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Hoffmann, R. A wiki for the life sciences where authorship matters. Nature Genetics (2008)

An endoplasmic reticulum-specific cyclophilin.

Cyclophilin is a ubiquitously expressed cytosolic peptidyl-prolyl cis-trans isomerase that is inhibited by the immunosuppressive drug cyclosporin A. A degenerate oligonucleotide based on a conserved cyclophilin sequence was used to isolate cDNA clones representing a ubiquitously expressed mRNA from mice and humans. This mRNA encodes a novel 20-kDa protein, CPH2, that shares 64% sequence identity with cyclophilin. Bacterially expressed CPH2 binds cyclosporin A and is a cyclosporin A-inhibitable peptidyl-prolyl cis-trans isomerase. Cell fractionation of rat liver followed by Western blot (immunoblot) analysis indicated that CPH2 is not cytosolic but rather is located exclusively in the endoplasmic reticulum. These results suggest that cyclosporin A mediates its effect on cells through more than one cyclophilin and that cyclosporin A-induced misfolding of T-cell membrane proteins normally mediated by CPH2 plays a role in immunosuppression.[1]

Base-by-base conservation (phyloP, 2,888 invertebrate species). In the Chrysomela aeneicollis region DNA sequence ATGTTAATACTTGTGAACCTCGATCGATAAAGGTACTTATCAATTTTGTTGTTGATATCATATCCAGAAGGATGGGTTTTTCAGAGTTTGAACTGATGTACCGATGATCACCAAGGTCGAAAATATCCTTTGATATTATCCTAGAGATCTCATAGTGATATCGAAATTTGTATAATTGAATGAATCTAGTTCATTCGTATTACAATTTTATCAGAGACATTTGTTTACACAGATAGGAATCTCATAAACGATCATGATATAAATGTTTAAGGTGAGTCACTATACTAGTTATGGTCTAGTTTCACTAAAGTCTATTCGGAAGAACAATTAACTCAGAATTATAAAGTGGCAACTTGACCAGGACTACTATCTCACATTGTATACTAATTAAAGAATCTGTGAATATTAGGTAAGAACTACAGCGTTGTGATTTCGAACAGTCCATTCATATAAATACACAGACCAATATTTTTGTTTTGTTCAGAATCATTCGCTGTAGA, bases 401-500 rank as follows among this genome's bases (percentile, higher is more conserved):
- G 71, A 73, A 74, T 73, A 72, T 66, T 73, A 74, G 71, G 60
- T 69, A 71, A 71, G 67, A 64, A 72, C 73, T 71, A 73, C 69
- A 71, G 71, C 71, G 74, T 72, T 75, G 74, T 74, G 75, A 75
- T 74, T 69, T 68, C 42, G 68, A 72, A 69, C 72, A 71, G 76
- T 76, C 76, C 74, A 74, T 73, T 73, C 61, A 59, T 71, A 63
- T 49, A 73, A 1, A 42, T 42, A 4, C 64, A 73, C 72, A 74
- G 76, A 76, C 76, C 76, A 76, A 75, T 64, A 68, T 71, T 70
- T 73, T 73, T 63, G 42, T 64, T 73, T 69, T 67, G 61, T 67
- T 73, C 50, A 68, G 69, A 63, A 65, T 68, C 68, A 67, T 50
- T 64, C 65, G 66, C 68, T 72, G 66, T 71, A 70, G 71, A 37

1. An endoplasmic reticulum-specific cyclophilin. Hasel, K.W., Glass, J.R., Godbout, M., Sutcliffe, J.G. Mol. Cell. Biol. (1991) [Pubmed]
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